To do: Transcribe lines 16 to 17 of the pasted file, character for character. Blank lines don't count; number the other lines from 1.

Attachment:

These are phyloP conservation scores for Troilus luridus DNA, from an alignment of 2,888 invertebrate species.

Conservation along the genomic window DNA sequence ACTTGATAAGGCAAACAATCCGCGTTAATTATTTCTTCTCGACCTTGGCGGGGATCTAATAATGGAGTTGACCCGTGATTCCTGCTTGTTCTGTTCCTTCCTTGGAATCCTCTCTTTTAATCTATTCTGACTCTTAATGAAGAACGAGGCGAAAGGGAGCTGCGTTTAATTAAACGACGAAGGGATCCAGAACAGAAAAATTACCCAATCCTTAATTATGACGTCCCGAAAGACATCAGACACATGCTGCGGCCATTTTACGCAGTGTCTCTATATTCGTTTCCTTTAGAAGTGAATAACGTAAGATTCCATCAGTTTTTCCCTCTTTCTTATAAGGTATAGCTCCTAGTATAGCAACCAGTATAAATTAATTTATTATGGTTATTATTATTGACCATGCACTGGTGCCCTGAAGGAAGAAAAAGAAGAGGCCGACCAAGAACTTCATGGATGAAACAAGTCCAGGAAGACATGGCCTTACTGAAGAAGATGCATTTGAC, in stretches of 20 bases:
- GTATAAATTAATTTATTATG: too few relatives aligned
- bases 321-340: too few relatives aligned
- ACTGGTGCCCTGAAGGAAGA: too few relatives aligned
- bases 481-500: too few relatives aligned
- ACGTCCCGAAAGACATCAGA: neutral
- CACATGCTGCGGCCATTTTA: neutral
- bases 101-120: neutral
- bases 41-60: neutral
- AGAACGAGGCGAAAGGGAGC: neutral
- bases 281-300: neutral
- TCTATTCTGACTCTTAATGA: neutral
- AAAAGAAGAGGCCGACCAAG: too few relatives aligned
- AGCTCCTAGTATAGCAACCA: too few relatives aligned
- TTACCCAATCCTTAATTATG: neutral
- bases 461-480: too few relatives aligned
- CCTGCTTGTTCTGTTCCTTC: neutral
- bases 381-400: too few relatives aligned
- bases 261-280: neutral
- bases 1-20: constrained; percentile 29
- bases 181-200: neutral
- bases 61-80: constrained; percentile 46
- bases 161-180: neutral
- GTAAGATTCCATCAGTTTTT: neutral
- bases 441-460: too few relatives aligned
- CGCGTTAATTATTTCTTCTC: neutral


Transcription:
- TTACCCAATCCTTAATTATG: neutral
- bases 461-480: too few relatives aligned